ILSC 2013: Experience the World’s Leading Laser Safety Conference


By Geoff Giordano

For four days in March, the Laser Institute of America’s International Laser Safety Conference (ILSC®) in Orlando will be abuzz with a stellar educational program featuring recognized laser safety experts from around the world.

With scientific sessions tailored specifically to everyone from Laser Safety Officers (LSOs) to medical technicians to laser physicists, engineers and safety product manufacturers, ILSC 2013 will feature cutting-edge presentations from some of the biggest names in laser safety.

The conference, to be held March 18-21 at the Doubletree by Hilton® at the entrance to Universal Studios, will be packed wall to wall with the latest information on hazard evaluation and risk assessment, eye protection, non-beam hazards, high-power lasers, medical applications, bioeffects and more.

Among the featured session chairs and speakers will be veteran LIA safety educators Dr. David Sliney, and Ken Barat, chairman of the standards subcommittee that crafted the new ANSI Z136.8 Safe Use of Lasers in Research, Development, or Testing standard.

With the revision of the parent Z136.1 standard underway, “the laser safety professional needs to understand where his or her program fits into the new standardization,” says Dr. Ben Rockwell, four-time chair of ILSC and chairman of the subcommittee that produces the ANSI Z136.1 standard. “They will learn those kinds of things at ILSC,” which this year expands on the popular Technical and Medical Practical Applications Seminars (PAS).

This year, the two-day Medical PAS will offer contact hours for attendees. Chaired by Vangie Dennis, administrative director for the Spivey Station Surgery Center outside Atlanta, the Medical PAS will feature an overview of the Association of periOperative Registered Nurses (AORN) Recommended Practices for Laser Safety.

“We have some dynamic speakers this year and great topics that will enhance the knowledge of the advanced practitioners, as well as anyone who is new with medical lasers,” Dennis explains. “A lot of the information involves changes in recommendations and new technology. We also will give a perspective on how to handle ethical dilemmas as a medical LSO. This is not always black and white, as it is with industry, because of the patient variables.”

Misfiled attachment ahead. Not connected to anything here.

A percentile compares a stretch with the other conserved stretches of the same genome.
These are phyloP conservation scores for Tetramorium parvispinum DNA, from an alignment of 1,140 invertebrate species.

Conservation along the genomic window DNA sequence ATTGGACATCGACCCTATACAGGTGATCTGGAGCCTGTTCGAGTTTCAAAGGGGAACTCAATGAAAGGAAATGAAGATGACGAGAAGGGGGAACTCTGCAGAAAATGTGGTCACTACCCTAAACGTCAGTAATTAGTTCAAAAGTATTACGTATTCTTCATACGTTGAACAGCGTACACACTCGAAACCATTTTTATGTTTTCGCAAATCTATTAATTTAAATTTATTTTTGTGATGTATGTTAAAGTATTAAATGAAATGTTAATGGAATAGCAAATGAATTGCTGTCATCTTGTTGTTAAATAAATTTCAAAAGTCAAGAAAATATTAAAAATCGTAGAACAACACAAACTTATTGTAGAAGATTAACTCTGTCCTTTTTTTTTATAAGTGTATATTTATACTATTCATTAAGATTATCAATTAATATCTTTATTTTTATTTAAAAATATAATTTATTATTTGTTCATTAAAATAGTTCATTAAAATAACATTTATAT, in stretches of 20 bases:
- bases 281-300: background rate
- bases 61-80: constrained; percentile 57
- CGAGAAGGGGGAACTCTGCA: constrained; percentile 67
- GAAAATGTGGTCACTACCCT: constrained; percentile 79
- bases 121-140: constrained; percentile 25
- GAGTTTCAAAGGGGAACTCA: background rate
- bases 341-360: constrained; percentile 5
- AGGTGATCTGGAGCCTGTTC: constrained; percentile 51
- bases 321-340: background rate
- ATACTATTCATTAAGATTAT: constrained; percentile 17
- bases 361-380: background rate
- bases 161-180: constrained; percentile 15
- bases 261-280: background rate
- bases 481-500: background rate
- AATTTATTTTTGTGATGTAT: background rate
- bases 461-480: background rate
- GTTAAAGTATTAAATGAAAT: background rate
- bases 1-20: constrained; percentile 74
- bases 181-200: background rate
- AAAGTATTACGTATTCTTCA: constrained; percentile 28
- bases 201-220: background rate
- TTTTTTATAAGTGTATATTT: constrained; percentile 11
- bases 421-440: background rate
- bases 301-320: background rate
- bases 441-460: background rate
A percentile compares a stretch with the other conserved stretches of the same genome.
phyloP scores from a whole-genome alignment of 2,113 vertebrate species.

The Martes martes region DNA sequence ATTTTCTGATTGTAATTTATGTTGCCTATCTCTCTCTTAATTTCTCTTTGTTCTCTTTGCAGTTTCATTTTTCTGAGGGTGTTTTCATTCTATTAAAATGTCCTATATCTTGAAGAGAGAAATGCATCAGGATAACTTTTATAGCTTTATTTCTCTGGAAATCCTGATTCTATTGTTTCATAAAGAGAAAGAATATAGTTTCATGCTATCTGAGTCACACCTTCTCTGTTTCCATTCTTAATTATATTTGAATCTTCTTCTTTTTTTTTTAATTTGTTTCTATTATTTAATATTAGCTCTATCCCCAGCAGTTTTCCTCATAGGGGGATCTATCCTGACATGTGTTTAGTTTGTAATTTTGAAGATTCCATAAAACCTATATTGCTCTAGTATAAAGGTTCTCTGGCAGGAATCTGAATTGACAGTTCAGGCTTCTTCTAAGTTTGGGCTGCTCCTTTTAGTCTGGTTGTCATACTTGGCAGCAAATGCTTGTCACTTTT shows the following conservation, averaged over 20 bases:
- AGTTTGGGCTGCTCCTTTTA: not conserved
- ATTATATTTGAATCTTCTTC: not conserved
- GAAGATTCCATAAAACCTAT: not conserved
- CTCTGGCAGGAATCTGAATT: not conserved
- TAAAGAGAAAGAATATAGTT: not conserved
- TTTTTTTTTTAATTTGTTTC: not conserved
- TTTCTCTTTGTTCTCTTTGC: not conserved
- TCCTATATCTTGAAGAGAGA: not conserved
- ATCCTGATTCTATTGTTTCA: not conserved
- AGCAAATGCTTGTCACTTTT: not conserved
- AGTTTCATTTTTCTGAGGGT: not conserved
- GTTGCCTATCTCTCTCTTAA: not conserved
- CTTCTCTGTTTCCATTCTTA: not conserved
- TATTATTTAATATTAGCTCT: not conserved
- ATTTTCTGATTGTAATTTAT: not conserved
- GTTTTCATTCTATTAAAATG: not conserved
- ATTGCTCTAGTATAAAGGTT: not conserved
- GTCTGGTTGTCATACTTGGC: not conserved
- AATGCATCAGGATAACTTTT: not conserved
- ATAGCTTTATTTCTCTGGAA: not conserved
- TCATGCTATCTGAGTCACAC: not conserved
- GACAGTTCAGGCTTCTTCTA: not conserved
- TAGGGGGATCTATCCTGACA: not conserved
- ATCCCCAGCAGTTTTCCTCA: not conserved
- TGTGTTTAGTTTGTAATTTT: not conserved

Topics addressed in the Medical PAS will include an update on surgical plume management, airway fires, electrical safety in the laser use area, teamwork in the operating room, legal issues with lasers in health care and current practices in the use of lasers in aesthetics.

Meanwhile, the two-day Technical PAS will “provide a forum for institutional laser safety professionals to share real-world lessons on managing site laser safety programs in a variety of settings,” says Chair Ben Edwards, radiation safety officer at Vanderbilt University. “These expositions offer the collected wisdom from the study of actual laser accidents, years of first-hand laser use research and laser lab design — revealing valuable observations that accrue only with the benefit of experience and hindsight. Other presentations will give LSOs practical knowledge on performing hazard calculations, identifying and complying with the applicable regulations and standards, understanding how optics change the nominal hazard zone and more.

Having participated in ILSC in various capacities for nearly two decades, “I truly never saw such a wealth and quality of submissions, which made it a pleasure to arrange them into a range of thrilling sessions,” enthuses Laser Safety Scientific Sessions Chairperson Dr. Karl Schulmeister of Austria’s Seibersdorf Laboratories.

“We are extremely strong in product safety and product standards-related issues, as well as two bioeffect sessions.”

For the first time, Schulmeister says, ILSC will feature a special session on visual effects like glare and dazzle. Also new is a poster gallery, and returning by popular demand is a scientific medical safety session.

Those features bolster an already one-of-a-kind event spearheaded by the top minds at the cutting-edge of setting the guidelines for laser safety. Chief among those experts is General Chair Rockwell, who works at the Air Force Research Laboratory in San Antonio, Texas.